Mother would take us shopping to Best’s which was also located off 5th Avenue but further downtown as I recall, but perhaps I am confusing it with Macy’s which I think was/is at 34th St. In my dream the entry to the story was cathedral like. Walking up to the entry door which was on a corner was like entering the side door of a cathedral. Carved stone, dark, solemn. I am not sure that we liked going to Best’s because mother would be shopping for fancy dress clothing, not a new pair of jeans. In my dream, the awful first communion outfit came to mind with its starched Buster Brown collar. Maybe it was the discomfort factor that linked these two memories in my mind. Then there were the elevators. I still like elevators. As I recall, the Lord and Taylor elevators were the classiest. If it was Christmas time, we might pass by the FAO Swartz (5th and 58th) and stare at the windows. I am not sure that we would go in, but maybe it was part of the palliative care associated with the visit to Dr. Vaughan. I must have been rather small—4 or 5—because the figurines in my memory seem life sized.

Mother and we would arrive back home with shopping bags of stuff so we must have traveled on the subway. Difficult to remember that bit, but surprising that it has not been stored somewhere because the trip itself must have been impressive for a young child. Maybe it was just boring and tedious.

The other memorable shopping place, but at the other end of style and sophistication, was Lewis’ in Woodhaven on Jamaica Avenue. A 5 and 10. The specific memory that remains was the one time that mother let me choose my birthday present-usually it was a surprise. We went together to Lewis’ and I looked around. I was attracted to a toy that was an airport that had a plane suspended from a light wire and some sort of plastic boom, and she bought this for me. Later, it seemed like the most disappointing of all birthday presents although I remember playing with it. Airplanes and airports must have been quite novel at the time—I must have been between 8 and 10 so 1951-53. We were familiar with airports because of LaGuardia and the military airport, Floyd Bennett Field near the Marine Parkway Bridge (the one that Lindbergh flew from on his trans-Atlantic flight to Paris—not true, he flew from Roosevelt Field in Garden City), but I did not fly in an airplane until I was seventeen.

  1. Sandwiches

Childhood sandwiches were lunchbox sandwiches. We each had a lunchbox, and we ate in the school cafe everyday, but I do not remember a single thing about grammar school. I remember the cafeteria because John and I used to see sandwiches and soft drinks on bingo nights—I remember the space from that, not from eating my lunch there. Lunch sandwiches are inextricably linked with small cardboard boxes of milk at room temperature. I suppose we ate the sandwiches, but without enthusiasm. Special sandwiches were for the weekend. Flying saucers go all the way back to 271 I think. And Taylor ham—a kind of spicy ham sausage which we loved to fry. Bologna was good fried too. The sandwiches that we sold (and basically could eat as many as we wanted) established a benchmark for a great sandwich. Especially the tuna sandwiches that had almost an inch of tuna fish spread between the slices of bread. There was so much tuna fish that it would ooze out the sides, but they were great. I do not recall the other types that we sold, but the tuna and the ice cold sodas that we sold out of large garbage cans filled with ice were also terrific.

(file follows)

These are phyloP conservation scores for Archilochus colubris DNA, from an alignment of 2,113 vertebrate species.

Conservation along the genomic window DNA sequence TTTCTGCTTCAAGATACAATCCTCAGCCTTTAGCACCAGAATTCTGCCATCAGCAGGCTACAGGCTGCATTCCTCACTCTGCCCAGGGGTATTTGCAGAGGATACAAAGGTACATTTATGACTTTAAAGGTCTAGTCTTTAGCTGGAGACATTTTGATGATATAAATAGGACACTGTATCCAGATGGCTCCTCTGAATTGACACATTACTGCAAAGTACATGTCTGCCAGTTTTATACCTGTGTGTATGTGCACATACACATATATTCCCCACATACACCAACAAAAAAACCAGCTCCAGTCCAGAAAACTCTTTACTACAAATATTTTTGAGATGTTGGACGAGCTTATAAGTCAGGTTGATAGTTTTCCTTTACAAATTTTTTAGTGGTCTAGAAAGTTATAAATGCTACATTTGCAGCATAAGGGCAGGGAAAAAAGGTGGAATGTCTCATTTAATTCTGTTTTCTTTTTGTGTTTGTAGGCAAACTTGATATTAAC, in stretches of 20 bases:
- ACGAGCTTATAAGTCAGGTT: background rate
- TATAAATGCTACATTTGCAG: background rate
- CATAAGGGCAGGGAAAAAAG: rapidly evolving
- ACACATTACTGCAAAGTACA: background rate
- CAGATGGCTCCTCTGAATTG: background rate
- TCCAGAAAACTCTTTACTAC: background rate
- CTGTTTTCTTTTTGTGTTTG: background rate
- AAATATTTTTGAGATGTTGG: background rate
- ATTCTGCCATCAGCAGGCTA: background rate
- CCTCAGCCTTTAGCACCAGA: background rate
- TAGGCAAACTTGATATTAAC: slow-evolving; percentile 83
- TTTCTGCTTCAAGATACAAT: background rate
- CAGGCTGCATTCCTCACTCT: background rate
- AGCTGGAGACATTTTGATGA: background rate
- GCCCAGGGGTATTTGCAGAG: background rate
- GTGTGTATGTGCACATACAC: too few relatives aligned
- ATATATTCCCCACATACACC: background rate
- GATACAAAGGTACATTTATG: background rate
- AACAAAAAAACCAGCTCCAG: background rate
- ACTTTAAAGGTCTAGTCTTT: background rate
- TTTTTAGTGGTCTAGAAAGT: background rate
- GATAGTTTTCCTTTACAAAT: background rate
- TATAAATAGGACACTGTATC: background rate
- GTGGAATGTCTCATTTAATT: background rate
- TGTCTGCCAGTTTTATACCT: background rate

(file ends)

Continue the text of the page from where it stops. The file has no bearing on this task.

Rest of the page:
4.         Language

Even in grade school, I loved words. I enjoyed going to the Richmond Hill library. I just liked being there—an ordered, reverential bank of words. At some age, I tried to organize the books we had into a kind of home library. At the time, we had hinged, glass fronted, wooden bookcases, and it was in these that I organized the books. I think that some of these bookcases are still being used at RH. Isn’t one of them down stairs where mother displays her old pictures?

We had a very significant advantage over contemporary children because TV was never really part of our childhood experience. We did get a TV when we were still living at 84th Avenue (large cabinet with a screen that was perhaps 10×10 cm). We would always watch the same shows together after dinner. Jack Benny, Milton Berle, Lawrence Walk, Jackie Gleason and the honeymooners. There were so sports events broadcast at that time, at least none that we watched. At the beach we only had a radio that Dad and Grandpa McGinty would listen to on the front porch after dinner.

5.         My two wheeler